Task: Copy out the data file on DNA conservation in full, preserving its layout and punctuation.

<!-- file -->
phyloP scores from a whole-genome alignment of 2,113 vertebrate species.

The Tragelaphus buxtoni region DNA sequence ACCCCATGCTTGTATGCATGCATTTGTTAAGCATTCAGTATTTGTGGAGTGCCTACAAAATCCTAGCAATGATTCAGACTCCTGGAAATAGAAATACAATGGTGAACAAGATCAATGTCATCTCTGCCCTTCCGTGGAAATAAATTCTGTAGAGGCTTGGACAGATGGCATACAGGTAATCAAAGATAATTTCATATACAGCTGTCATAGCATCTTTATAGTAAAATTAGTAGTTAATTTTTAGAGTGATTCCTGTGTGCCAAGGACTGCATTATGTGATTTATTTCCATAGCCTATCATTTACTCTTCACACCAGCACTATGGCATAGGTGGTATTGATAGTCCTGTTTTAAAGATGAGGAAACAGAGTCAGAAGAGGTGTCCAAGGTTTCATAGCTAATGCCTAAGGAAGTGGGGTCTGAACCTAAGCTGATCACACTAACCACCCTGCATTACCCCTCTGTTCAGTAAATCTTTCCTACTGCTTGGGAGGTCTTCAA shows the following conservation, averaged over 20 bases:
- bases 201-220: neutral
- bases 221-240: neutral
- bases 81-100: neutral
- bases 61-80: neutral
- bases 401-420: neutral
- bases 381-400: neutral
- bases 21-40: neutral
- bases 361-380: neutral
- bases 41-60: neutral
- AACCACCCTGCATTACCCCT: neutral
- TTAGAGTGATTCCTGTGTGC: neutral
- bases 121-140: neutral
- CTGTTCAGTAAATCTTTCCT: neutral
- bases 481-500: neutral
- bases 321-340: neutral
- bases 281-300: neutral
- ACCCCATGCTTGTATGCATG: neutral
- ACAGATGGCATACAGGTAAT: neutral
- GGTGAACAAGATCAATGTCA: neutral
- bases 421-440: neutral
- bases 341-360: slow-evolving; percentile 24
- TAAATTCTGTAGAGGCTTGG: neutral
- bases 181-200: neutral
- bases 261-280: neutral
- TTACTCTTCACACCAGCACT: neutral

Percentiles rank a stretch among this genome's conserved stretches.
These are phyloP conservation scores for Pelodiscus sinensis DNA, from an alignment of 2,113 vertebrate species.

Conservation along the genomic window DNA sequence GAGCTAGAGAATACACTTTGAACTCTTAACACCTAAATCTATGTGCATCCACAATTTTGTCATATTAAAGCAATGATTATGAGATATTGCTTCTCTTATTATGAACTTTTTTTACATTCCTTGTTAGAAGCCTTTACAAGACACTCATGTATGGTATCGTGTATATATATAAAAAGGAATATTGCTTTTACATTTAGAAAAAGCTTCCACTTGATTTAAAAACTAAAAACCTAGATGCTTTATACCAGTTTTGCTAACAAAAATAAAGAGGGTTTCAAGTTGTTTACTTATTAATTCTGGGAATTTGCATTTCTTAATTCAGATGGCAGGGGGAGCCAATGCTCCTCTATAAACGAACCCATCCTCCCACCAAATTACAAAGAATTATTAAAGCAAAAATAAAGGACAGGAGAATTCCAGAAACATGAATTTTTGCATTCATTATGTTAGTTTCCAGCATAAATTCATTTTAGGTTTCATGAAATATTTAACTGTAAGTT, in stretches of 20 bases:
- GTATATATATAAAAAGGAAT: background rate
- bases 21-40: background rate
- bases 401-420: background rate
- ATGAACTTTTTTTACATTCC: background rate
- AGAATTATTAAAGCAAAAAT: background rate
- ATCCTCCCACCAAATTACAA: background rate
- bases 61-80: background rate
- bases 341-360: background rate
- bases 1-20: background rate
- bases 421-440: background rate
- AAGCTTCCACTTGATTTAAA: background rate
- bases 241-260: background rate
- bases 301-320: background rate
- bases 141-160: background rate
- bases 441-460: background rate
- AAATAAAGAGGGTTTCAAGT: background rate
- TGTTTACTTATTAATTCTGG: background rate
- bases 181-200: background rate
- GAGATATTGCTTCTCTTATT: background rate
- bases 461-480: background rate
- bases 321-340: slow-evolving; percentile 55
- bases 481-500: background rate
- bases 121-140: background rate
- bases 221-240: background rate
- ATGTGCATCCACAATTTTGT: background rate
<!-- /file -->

phyloP scores from a whole-genome alignment of 2,113 vertebrate species.

The Tragelaphus buxtoni region DNA sequence ACCCCATGCTTGTATGCATGCATTTGTTAAGCATTCAGTATTTGTGGAGTGCCTACAAAATCCTAGCAATGATTCAGACTCCTGGAAATAGAAATACAATGGTGAACAAGATCAATGTCATCTCTGCCCTTCCGTGGAAATAAATTCTGTAGAGGCTTGGACAGATGGCATACAGGTAATCAAAGATAATTTCATATACAGCTGTCATAGCATCTTTATAGTAAAATTAGTAGTTAATTTTTAGAGTGATTCCTGTGTGCCAAGGACTGCATTATGTGATTTATTTCCATAGCCTATCATTTACTCTTCACACCAGCACTATGGCATAGGTGGTATTGATAGTCCTGTTTTAAAGATGAGGAAACAGAGTCAGAAGAGGTGTCCAAGGTTTCATAGCTAATGCCTAAGGAAGTGGGGTCTGAACCTAAGCTGATCACACTAACCACCCTGCATTACCCCTCTGTTCAGTAAATCTTTCCTACTGCTTGGGAGGTCTTCAA shows the following conservation, averaged over 20 bases:
- bases 201-220: neutral
- bases 221-240: neutral
- bases 81-100: neutral
- bases 61-80: neutral
- bases 401-420: neutral
- bases 381-400: neutral
- bases 21-40: neutral
- bases 361-380: neutral
- bases 41-60: neutral
- AACCACCCTGCATTACCCCT: neutral
- TTAGAGTGATTCCTGTGTGC: neutral
- bases 121-140: neutral
- CTGTTCAGTAAATCTTTCCT: neutral
- bases 481-500: neutral
- bases 321-340: neutral
- bases 281-300: neutral
- ACCCCATGCTTGTATGCATG: neutral
- ACAGATGGCATACAGGTAAT: neutral
- GGTGAACAAGATCAATGTCA: neutral
- bases 421-440: neutral
- bases 341-360: slow-evolving; percentile 24
- TAAATTCTGTAGAGGCTTGG: neutral
- bases 181-200: neutral
- bases 261-280: neutral
- TTACTCTTCACACCAGCACT: neutral

Percentiles rank a stretch among this genome's conserved stretches.
These are phyloP conservation scores for Pelodiscus sinensis DNA, from an alignment of 2,113 vertebrate species.

Conservation along the genomic window DNA sequence GAGCTAGAGAATACACTTTGAACTCTTAACACCTAAATCTATGTGCATCCACAATTTTGTCATATTAAAGCAATGATTATGAGATATTGCTTCTCTTATTATGAACTTTTTTTACATTCCTTGTTAGAAGCCTTTACAAGACACTCATGTATGGTATCGTGTATATATATAAAAAGGAATATTGCTTTTACATTTAGAAAAAGCTTCCACTTGATTTAAAAACTAAAAACCTAGATGCTTTATACCAGTTTTGCTAACAAAAATAAAGAGGGTTTCAAGTTGTTTACTTATTAATTCTGGGAATTTGCATTTCTTAATTCAGATGGCAGGGGGAGCCAATGCTCCTCTATAAACGAACCCATCCTCCCACCAAATTACAAAGAATTATTAAAGCAAAAATAAAGGACAGGAGAATTCCAGAAACATGAATTTTTGCATTCATTATGTTAGTTTCCAGCATAAATTCATTTTAGGTTTCATGAAATATTTAACTGTAAGTT, in stretches of 20 bases:
- GTATATATATAAAAAGGAAT: background rate
- bases 21-40: background rate
- bases 401-420: background rate
- ATGAACTTTTTTTACATTCC: background rate
- AGAATTATTAAAGCAAAAAT: background rate
- ATCCTCCCACCAAATTACAA: background rate
- bases 61-80: background rate
- bases 341-360: background rate
- bases 1-20: background rate
- bases 421-440: background rate
- AAGCTTCCACTTGATTTAAA: background rate
- bases 241-260: background rate
- bases 301-320: background rate
- bases 141-160: background rate
- bases 441-460: background rate
- AAATAAAGAGGGTTTCAAGT: background rate
- TGTTTACTTATTAATTCTGG: background rate
- bases 181-200: background rate
- GAGATATTGCTTCTCTTATT: background rate
- bases 461-480: background rate
- bases 321-340: slow-evolving; percentile 55
- bases 481-500: background rate
- bases 121-140: background rate
- bases 221-240: background rate
- ATGTGCATCCACAATTTTGT: background rate